Hayes challenges the notion that the use of robots always means a significant loss of people within a distribution facility. Automated guided vehicles (AGVs) often result in some workforce reductions, he acknowledges, but many applications of robotics end up improving the worker's experience. They make possible the allocation of humans to more "value-added" positions, with better pay. They can also lead to efficiency increases that drive more volume through a facility.
"At the end of the day," says Hayes, "statistics have proved out that over the long term, there are actually more people in the warehouse after robotics have been deployed."
Many associate robotics with the "lights-out" warehouse, where virtually no humans are needed to pick and put away product on the racks. The purchase of new distribution technology is a business decision based on the dynamics of a particular industry and location. Many warehouses choose not to go down the lights-out path.
"There are sections where you need human thinking and interaction with the product," says Hayes. "You can automate long-distance travel [within the warehouse], but it will be a very long time before we remove humans from manufacturing and distribution."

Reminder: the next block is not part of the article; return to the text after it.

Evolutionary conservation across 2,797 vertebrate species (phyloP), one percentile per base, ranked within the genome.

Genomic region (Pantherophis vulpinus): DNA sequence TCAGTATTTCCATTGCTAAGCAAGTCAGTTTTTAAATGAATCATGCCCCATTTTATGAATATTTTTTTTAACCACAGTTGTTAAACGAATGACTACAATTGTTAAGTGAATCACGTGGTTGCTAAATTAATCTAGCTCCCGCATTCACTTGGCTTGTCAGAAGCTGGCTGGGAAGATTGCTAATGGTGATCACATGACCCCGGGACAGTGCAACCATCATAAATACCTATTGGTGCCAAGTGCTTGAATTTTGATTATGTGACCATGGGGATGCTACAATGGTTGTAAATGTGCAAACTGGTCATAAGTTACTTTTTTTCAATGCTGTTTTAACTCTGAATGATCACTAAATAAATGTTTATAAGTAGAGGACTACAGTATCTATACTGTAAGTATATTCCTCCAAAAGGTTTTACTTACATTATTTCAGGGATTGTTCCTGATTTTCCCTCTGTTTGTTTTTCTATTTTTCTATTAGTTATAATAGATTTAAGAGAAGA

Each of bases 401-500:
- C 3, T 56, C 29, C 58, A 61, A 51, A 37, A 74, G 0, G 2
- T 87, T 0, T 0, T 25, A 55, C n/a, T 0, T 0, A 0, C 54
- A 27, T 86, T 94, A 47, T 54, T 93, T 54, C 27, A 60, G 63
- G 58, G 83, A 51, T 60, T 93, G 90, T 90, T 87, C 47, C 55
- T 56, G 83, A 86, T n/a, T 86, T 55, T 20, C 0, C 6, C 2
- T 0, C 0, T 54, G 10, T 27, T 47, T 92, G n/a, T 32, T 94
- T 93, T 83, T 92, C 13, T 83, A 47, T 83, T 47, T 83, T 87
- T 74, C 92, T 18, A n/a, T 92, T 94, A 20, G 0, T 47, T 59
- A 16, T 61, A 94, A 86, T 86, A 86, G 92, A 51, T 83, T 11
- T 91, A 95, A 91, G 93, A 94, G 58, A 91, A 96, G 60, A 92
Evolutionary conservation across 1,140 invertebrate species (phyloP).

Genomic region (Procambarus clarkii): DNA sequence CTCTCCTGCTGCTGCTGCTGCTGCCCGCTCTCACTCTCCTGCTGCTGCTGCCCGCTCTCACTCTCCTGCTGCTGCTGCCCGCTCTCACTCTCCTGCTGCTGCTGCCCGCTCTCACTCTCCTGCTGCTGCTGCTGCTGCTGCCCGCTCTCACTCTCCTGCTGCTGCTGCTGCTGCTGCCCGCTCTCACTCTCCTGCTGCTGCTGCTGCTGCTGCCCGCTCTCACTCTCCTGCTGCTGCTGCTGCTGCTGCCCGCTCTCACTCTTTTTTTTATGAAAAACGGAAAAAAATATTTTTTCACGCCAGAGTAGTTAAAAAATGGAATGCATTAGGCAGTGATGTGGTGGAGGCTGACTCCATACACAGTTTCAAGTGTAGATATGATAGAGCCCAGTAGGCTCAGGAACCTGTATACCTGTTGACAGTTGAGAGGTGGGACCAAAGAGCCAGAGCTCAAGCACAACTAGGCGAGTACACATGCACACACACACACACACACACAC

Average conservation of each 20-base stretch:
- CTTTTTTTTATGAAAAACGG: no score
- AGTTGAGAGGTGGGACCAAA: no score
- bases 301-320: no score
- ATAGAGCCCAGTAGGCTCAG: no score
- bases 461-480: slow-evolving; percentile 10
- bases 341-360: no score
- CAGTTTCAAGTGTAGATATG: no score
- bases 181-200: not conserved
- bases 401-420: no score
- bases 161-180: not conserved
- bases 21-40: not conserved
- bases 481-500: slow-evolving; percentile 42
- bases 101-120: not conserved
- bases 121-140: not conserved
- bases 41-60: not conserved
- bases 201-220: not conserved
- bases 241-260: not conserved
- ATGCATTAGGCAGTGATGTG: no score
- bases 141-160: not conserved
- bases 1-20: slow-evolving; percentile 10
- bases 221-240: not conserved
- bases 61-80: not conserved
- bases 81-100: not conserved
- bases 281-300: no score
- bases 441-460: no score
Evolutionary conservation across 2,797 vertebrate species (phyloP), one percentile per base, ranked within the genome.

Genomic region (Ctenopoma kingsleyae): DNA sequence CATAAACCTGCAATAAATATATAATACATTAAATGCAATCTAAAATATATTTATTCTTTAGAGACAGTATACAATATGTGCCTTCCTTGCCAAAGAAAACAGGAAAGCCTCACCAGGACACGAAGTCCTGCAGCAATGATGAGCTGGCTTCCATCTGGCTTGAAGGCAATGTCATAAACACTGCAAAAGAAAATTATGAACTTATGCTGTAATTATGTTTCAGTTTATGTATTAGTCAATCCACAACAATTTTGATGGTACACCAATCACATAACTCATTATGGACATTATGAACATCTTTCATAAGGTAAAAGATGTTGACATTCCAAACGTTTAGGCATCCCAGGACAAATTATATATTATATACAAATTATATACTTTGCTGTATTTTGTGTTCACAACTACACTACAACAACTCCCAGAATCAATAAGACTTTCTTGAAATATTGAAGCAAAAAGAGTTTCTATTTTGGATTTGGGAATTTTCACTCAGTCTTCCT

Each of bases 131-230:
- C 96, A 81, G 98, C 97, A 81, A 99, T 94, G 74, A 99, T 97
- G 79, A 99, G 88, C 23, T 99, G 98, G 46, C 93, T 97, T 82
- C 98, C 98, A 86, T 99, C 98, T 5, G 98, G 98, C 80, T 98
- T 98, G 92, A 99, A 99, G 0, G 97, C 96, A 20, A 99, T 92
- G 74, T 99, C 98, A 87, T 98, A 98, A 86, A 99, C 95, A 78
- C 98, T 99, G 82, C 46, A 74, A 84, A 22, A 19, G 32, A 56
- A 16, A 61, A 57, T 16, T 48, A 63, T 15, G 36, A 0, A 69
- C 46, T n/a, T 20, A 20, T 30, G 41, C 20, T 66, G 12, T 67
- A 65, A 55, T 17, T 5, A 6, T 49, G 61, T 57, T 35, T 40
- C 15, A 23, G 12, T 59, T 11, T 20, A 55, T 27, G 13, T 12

The latest iteration of robotics is geared toward an intermediate level of automation, Hayes says. A totally mechanized system can be difficult to justify in terms of return on investment. It's somewhat more viable in Europe, where labor is more expensive to obtain, he says. In the U.S., warehouse managers are more concerned about going after the "low-hanging fruit" of operations that are ripe for automation.
Technology needs human backup when the system breaks down. "You have to have people there to make decisions on the fly," says Hayes.
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Keywords: supply chain, supply chain management, warehouse management systems, WMS, inventory management, inventory control, logistics management, supply chain systems, supply chain jobs
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